The December 2022 issue of IEEE Spectrum is here!

Close bar

Googlearchy or Googlocracy?

Conventional wisdom says that search engines make big websites even more prominent. New research, though, says "not so fast" on jumping to that conclusion.

7 min read

Search engines are our key to access information on the Web. Without search engines, we would easily become lost in cyberspace (as in the early days of the Web), so it is not surprising to see how heavily we rely on search engines as our information gateways. According to the Search Engine Round Table blog, Jay McCarthy, vice president of Web server log analysis company Websidestory, announced at the 2005 Search Engine Strategies Conference in Toronto that the number of page referrals from search engines has surpassed those from other pages. This means that people navigate the Web by searching more than by browsing.

The question of search engine bias then becomes a crucial one. What if search engines showed only certain types of information, or preferred certain sources? Imagine for example submitting the query abortion and finding only pro-life (or only pro-choice) sites in the first screen of hits. There are many kinds of potential bias--linguistic, political, cultural, commercial, and so on. The issue of bias resonates in the public debate on our growing dependence on search engines and on their social impact as gatekeepers of information. Is an information monopoly developing the same way as the software monopoly of the recent past? Is Google the next Microsoft? If search engines are the lens through which we see the world, transparency is a major concern, and any bias gets in the way. Our worries are heightened because search engines are secretive about their algorithms and, thus, their biases are subtle to detect.

Keep Reading ↓Show less

This article is for IEEE members only. Join IEEE to access our full archive.

Join the world’s largest professional organization devoted to engineering and applied sciences and get access to all of Spectrum’s articles, podcasts, and special reports. Learn more →

If you're already an IEEE member, please sign in to continue reading.

Membership includes:

  • Get unlimited access to IEEE Spectrum content
  • Follow your favorite topics to create a personalized feed of IEEE Spectrum content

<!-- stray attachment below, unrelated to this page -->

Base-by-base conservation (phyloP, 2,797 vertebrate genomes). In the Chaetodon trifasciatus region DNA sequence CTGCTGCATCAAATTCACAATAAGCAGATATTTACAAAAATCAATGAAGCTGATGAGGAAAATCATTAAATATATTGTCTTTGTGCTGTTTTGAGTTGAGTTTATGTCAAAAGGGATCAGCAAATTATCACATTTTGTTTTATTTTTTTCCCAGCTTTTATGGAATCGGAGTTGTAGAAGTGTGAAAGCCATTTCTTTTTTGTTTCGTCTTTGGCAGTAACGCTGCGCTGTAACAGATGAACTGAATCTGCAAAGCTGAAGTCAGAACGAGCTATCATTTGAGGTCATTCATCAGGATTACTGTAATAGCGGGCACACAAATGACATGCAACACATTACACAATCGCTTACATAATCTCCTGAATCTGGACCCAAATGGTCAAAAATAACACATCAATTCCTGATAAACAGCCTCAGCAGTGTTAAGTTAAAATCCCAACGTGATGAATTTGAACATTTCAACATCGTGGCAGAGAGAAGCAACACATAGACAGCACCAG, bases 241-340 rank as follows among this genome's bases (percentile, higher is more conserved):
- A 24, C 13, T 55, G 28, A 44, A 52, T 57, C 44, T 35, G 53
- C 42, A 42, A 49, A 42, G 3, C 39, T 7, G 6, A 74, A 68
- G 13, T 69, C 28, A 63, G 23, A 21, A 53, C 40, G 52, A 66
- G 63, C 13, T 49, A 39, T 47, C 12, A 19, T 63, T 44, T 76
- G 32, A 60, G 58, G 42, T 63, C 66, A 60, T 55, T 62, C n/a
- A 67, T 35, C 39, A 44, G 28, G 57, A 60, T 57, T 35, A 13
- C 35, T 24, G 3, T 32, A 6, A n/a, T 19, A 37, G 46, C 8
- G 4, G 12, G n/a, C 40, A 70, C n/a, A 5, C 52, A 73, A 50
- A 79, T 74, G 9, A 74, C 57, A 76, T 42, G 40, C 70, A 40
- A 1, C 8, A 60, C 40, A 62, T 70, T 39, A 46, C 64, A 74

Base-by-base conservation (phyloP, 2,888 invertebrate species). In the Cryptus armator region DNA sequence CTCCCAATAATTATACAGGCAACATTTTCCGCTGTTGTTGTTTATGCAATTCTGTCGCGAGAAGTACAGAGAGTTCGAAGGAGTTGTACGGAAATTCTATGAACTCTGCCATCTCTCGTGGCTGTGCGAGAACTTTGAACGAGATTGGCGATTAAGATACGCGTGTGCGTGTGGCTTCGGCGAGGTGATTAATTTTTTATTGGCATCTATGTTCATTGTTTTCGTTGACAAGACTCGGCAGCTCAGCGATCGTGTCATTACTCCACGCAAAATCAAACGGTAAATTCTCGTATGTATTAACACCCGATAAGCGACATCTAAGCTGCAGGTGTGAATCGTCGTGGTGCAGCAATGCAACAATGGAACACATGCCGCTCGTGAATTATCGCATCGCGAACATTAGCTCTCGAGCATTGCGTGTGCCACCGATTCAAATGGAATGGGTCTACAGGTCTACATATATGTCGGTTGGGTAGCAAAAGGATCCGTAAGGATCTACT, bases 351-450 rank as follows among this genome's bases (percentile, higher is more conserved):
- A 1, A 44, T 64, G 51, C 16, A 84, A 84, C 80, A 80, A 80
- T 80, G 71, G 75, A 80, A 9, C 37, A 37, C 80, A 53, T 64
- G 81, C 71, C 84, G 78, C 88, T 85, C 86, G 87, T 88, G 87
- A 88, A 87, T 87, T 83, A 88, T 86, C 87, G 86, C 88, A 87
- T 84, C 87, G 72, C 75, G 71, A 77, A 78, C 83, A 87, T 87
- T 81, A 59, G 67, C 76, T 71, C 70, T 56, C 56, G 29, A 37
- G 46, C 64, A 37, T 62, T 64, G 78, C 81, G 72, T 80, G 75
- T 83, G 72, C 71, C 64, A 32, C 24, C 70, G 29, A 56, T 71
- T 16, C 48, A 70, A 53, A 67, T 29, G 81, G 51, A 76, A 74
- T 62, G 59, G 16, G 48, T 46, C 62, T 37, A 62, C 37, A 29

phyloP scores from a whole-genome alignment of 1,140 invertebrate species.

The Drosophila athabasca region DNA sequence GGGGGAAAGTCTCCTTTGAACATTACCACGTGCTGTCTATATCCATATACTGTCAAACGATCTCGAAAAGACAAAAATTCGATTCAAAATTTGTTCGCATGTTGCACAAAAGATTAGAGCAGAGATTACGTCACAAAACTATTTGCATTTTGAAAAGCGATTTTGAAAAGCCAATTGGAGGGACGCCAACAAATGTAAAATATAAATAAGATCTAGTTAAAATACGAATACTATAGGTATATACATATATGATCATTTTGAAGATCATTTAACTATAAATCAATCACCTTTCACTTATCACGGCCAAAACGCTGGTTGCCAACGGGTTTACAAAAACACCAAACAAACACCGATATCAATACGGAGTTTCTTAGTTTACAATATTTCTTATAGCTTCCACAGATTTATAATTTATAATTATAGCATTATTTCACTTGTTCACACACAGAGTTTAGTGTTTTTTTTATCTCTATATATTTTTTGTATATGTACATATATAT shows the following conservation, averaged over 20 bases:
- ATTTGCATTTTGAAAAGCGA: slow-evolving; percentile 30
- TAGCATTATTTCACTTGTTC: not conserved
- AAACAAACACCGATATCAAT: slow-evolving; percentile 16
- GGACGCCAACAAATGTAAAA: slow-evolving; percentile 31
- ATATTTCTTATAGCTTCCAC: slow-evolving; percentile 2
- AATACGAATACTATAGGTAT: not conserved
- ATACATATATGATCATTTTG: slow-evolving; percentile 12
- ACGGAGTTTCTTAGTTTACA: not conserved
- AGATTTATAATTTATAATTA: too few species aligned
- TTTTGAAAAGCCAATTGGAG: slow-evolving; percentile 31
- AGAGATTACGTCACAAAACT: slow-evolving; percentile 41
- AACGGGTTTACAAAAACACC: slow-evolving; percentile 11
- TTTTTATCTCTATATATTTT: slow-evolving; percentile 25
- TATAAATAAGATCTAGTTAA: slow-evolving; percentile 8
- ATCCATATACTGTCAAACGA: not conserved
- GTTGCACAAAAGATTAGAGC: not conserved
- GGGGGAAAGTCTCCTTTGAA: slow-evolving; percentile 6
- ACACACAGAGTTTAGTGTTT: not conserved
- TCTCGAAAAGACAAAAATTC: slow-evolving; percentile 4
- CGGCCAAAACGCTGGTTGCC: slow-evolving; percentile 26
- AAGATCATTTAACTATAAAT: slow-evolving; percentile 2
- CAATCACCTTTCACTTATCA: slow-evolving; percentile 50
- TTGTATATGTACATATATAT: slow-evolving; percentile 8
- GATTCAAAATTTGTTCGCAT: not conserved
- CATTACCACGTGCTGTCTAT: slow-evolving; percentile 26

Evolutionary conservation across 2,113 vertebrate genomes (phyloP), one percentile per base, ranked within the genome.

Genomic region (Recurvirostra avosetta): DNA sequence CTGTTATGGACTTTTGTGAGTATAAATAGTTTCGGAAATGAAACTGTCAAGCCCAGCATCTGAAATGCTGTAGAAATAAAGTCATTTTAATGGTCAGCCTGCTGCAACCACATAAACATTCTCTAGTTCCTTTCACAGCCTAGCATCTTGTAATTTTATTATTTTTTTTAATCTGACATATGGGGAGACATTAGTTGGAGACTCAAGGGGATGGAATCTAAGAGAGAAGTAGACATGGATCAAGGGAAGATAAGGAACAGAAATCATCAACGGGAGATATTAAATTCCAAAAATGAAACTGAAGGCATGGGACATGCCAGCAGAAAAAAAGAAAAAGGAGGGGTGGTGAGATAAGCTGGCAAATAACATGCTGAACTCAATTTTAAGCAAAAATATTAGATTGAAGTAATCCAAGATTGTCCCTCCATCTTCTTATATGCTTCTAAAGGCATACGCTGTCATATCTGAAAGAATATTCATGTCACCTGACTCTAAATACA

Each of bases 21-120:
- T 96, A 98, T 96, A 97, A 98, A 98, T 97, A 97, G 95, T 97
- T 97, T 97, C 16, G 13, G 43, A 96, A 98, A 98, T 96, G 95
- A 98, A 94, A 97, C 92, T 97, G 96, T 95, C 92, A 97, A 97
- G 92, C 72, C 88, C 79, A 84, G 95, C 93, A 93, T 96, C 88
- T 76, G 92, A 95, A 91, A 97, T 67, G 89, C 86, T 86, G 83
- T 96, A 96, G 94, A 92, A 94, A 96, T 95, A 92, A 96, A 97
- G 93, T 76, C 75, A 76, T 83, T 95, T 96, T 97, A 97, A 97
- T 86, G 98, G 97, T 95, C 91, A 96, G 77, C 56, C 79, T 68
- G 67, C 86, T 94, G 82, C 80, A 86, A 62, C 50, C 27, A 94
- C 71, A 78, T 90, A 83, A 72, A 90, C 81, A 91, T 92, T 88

• Save Spectrum articles to read later
  • Network with other technology professionals
  • Establish a professional profile
  • Create a group to share and collaborate on projects
  • Discover IEEE events and activities
  • Join and participate in discussions

Metamaterials Could Solve One of 6G’s Big Problems

There’s plenty of bandwidth available if we use reconfigurable intelligent surfaces

12 min read
An illustration depicting cellphone users at street level in a city, with wireless signals reaching them via reflecting surfaces.

Ground level in a typical urban canyon, shielded by tall buildings, will be inaccessible to some 6G frequencies. Deft placement of reconfigurable intelligent surfaces [yellow] will enable the signals to pervade these areas.

Chris Philpot

For all the tumultuous revolution in wireless technology over the past several decades, there have been a couple of constants. One is the overcrowding of radio bands, and the other is the move to escape that congestion by exploiting higher and higher frequencies. And today, as engineers roll out 5G and plan for 6G wireless, they find themselves at a crossroads: After years of designing superefficient transmitters and receivers, and of compensating for the signal losses at the end points of a radio channel, they’re beginning to realize that they are approaching the practical limits of transmitter and receiver efficiency. From now on, to get high performance as we go to higher frequencies, we will need to engineer the wireless channel itself. But how can we possibly engineer and control a wireless environment, which is determined by a host of factors, many of them random and therefore unpredictable?

Perhaps the most promising solution, right now, is to use reconfigurable intelligent surfaces. These are planar structures typically ranging in size from about 100 square centimeters to about 5 square meters or more, depending on the frequency and other factors. These surfaces use advanced substances called metamaterials to reflect and refract electromagnetic waves. Thin two-dimensional metamaterials, known as metasurfaces, can be designed to sense the local electromagnetic environment and tune the wave’s key properties, such as its amplitude, phase, and polarization, as the wave is reflected or refracted by the surface. So as the waves fall on such a surface, it can alter the incident waves’ direction so as to strengthen the channel. In fact, these metasurfaces can be programmed to make these changes dynamically, reconfiguring the signal in real time in response to changes in the wireless channel. Think of reconfigurable intelligent surfaces as the next evolution of the repeater concept.

Keep Reading ↓Show less
{"imageShortcodeIds":[]}